How To Create A WordPress Post With Python (Examples)

Creating a WordPress post using Python is surprisingly easy.

But when I was learning how to do this, I found that the online examples were either too complex or too simple.

I didn’t want a complex authentication method that required installing a plugin. And I needed more from an example than a one-line post.

Here is the simplest example of a realistic WordPress post using the python-wordpress-xmlrpc library.

Python Library For Creating WordPress Posts

You only need to install one library: python-wordpress-xmlrpc.

There are several options to install it. If you are using the command line, this command will download and configure the library in your local environment:

pip install python-wordpress-xmlrpc

Importing The Required Classes From wordpress-xmlrpc

You need to import several classes from the xmlrpc library.

You can place the lines of code below at the top of your Python script.

from wordpress_xmlrpc import Client, WordPressPost

from wordpress_xmlrpc.methods.posts import NewPost

from wordpress_xmlrpc.methods import posts

How To Log Into Your WordPress Website

In order to write posts via Python, your script needs to log in and be authenticated.

There are several secure ways to do this that are recommended if you are running your script on a server. They include installing an authentication plugin.

As I was running my script locally against a test website, I didn’t go to these lengths. You can pass a username and password for your WordPress website straight from your script.

I should mention that this isn’t very secure, but it’s certainly the easiest way to get started.

The single line below will log into your website and lets you access posts and other WordPress features. Substitute these items:

  • Your domain name
  • WordPress login
  • WordPress password
wp = Client('https://yourdomain.com/xmlrpc.php', 'username', 'password’)

Setting Up The Post Title And Category

After authentication, the next lines of code create a WordPress post object and sets the title and category.

This creates the post object:

post = WordPressPost()

Note that this isn’t creating a post on WordPress. You are just creating an object in Python.

Post Title

The next line sets the title.

Note that when you set the title, you don’t need to start with a H1 in your content (we’ll get to the content later). Otherwise, you’ll end up with two H1s in the post.

post.title = f'Your Post Title'

Post Category

You can set both categories and tags, but I don’t use tags.

This line sets the category of the post. If you don’t set one, then WordPress puts it into the default category.

post.terms_names = {'category': ['name-of-category']}

Create A Post In WordPress Using Python

Now that you’ve got a post title and category, you have the bare minimum to create a post on your WordPress installation.

Actually, you don’t even need to set the category!

But wait, what about the content? I’ll get to that in the next section.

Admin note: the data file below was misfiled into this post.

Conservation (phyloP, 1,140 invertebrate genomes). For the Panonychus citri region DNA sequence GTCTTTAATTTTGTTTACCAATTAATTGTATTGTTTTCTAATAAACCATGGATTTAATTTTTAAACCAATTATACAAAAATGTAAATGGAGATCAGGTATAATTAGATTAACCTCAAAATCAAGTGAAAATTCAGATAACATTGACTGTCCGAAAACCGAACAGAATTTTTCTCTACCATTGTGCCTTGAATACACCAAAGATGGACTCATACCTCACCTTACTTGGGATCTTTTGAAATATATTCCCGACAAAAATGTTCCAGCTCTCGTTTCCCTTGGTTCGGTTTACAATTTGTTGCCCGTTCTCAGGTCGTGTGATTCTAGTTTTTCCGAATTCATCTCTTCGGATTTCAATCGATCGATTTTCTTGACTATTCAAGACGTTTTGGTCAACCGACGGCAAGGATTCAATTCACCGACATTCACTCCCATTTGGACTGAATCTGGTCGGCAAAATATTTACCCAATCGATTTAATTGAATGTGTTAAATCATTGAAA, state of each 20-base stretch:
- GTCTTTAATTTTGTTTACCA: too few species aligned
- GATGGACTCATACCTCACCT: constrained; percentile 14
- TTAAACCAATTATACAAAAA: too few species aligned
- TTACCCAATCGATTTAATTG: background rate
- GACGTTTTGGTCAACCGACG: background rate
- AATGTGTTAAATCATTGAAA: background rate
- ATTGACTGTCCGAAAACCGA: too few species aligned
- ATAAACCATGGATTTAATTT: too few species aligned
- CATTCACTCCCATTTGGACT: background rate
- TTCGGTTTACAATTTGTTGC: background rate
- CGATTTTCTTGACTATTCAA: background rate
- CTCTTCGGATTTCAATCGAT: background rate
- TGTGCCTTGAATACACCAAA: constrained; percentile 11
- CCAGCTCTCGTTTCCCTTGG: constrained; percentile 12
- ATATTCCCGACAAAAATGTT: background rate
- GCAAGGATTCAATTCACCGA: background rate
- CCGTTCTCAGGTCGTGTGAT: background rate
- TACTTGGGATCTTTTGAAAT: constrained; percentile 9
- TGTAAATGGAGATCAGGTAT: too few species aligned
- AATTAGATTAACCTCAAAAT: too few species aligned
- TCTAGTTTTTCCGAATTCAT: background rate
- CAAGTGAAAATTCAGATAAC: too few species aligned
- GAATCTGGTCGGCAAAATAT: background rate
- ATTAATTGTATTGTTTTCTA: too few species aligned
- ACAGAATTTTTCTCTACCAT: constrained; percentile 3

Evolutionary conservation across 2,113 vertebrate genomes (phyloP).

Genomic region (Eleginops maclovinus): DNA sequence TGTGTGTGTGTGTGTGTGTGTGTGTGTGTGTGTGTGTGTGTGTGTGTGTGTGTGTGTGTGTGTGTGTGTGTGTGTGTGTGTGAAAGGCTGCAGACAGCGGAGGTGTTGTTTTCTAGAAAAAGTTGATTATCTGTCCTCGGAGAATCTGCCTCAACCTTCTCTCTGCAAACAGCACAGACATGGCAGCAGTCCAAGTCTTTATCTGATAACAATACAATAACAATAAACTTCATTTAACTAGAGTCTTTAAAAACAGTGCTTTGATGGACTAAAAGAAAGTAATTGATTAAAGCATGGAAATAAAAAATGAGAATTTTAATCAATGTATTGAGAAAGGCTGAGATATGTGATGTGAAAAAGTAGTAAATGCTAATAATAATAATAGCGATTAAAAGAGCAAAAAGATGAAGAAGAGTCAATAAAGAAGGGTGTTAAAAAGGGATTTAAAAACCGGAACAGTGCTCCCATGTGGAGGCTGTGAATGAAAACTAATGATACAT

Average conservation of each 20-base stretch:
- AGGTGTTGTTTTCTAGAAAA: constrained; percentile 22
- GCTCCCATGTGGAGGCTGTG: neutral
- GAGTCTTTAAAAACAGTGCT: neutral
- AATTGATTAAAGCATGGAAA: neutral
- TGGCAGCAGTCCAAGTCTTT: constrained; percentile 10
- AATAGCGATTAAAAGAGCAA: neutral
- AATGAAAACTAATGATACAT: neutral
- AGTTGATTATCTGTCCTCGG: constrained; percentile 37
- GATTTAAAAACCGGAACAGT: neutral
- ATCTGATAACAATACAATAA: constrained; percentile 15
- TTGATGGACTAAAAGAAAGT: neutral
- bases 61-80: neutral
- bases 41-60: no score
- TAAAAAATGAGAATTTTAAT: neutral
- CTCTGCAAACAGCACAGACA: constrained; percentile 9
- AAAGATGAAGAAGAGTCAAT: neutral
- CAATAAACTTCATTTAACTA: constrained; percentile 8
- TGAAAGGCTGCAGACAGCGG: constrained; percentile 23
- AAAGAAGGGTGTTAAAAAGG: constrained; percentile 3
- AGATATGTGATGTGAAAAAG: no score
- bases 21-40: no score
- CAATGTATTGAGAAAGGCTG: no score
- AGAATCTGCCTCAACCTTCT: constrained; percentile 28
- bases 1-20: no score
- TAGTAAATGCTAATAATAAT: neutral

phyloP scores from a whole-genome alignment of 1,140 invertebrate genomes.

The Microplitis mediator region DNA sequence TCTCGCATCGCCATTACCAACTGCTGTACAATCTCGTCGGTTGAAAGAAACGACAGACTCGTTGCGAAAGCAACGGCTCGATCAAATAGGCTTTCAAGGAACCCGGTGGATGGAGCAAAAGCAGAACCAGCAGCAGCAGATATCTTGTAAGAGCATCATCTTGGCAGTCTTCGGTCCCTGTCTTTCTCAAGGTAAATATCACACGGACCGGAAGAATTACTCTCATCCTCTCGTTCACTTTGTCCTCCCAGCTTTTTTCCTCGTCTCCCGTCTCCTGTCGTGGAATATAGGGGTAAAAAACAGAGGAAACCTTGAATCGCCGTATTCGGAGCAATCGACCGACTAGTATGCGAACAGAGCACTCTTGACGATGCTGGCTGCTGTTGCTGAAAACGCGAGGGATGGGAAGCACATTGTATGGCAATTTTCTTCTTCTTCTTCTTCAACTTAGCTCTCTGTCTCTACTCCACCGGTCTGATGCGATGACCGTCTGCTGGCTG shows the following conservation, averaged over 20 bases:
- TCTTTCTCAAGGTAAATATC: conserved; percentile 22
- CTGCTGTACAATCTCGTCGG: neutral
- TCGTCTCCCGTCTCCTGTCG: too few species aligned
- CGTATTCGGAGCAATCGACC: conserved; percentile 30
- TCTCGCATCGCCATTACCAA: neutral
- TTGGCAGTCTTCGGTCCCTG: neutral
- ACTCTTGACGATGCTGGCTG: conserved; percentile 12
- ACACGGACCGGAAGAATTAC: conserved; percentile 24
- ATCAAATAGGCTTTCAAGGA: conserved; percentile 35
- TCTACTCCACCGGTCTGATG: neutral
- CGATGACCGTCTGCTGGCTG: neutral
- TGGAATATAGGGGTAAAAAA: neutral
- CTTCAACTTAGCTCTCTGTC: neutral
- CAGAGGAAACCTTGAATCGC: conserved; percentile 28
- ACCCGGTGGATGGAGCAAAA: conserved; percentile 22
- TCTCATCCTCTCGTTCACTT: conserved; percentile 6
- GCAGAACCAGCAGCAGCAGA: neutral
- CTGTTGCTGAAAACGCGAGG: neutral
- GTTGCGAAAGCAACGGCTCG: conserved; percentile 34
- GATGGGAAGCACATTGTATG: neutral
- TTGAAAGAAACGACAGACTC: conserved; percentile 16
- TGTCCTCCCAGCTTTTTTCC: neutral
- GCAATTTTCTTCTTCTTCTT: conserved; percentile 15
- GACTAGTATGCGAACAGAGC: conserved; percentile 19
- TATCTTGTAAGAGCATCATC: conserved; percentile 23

At this point, we’ll create a bare-bones post. This is all that you need:

post.id = wp.call(NewPost(post))

I established the variable “wp” earlier as the authenticated object. The NewPost() function adds the post to your WordPress website.

Each post has a unique ID, which is returned by the function.

If you log into your WordPress dashboard manually and refresh the “All Posts” tab, you should see a new post in draft mode.

draft or published post

I deliberately left the post in draft mode. You can choose to publish the post immediately, but that may not be advisable when you’re trying out the code.

But what if you want to publish it? Add these two lines after the NewPost() call. The EditPost() function requires the unique post ID, which is why I grabbed it earlier.

post.post_status = 'publish'

wp.call(posts.EditPost(post.id, post))

Writing Simple Content With Python

The simple examples I found online had a single line of text to form the content.

It would be something like this before you call the NewPost() function above.

post.content = 'Hello World.'

post.id = wp.call(NewPost(post))

This kind of example left me wondering how to deal with subheadings (H2/H3) and other elements. Read on for a clearer explanation.

Example Of Creating Realistic WP Posts With Python

There are several ways to go about this, but here is what was easiest for me.

When setting the content attribute of the post object, I built it up as HTML.

Here’s an example of building up a string variable:

wpcontent = f‘<p>This is my opening paragraph.</p>’
wpcontent += f‘<h2>First Heading</h2>’
wpcontent += f‘<p>This is a paragraph after the first H2.</p>’
wpcontent += f‘<p>This is a second paragraph after the first H2.</p>’

Once you’ve got all your content ready, then set the attribute and create the post:

post.content = wpcontent

post.id = wp.call(NewPost(post))

Putting It All Together: Complete Code

Here is a realistic Python script that creates a new post on WordPress.

from wordpress_xmlrpc import Client, WordPressPost
from wordpress_xmlrpc.methods.posts import NewPost
from wordpress_xmlrpc.methods import posts

def create_content():

	wpcontent = f‘<p>This is my opening paragraph. Blah blah blah. </p>’
	wpcontent += f‘<h2>First Heading</h2>’
	wpcontent += f‘<p>This is a paragraph after the first H2.</p>’
	wpcontent += f‘<p>This is a second paragraph after the first H2.</p>’

	return wpcontent 
	
def new_post(wpcontent):

    wp = Client('https://yourdomain.com/xmlrpc.php', 'username', 'password')

    post = WordPressPost()
	
    post.title = f'My Post Title'
    post.content = wpcontent
    post.terms_names = {'category': ['post-category']}

    post.id = wp.call(NewPost(post))
	
if __name__ == '__main__':
	
    wpcontent = create_content()
	
    new_post(wpcontent)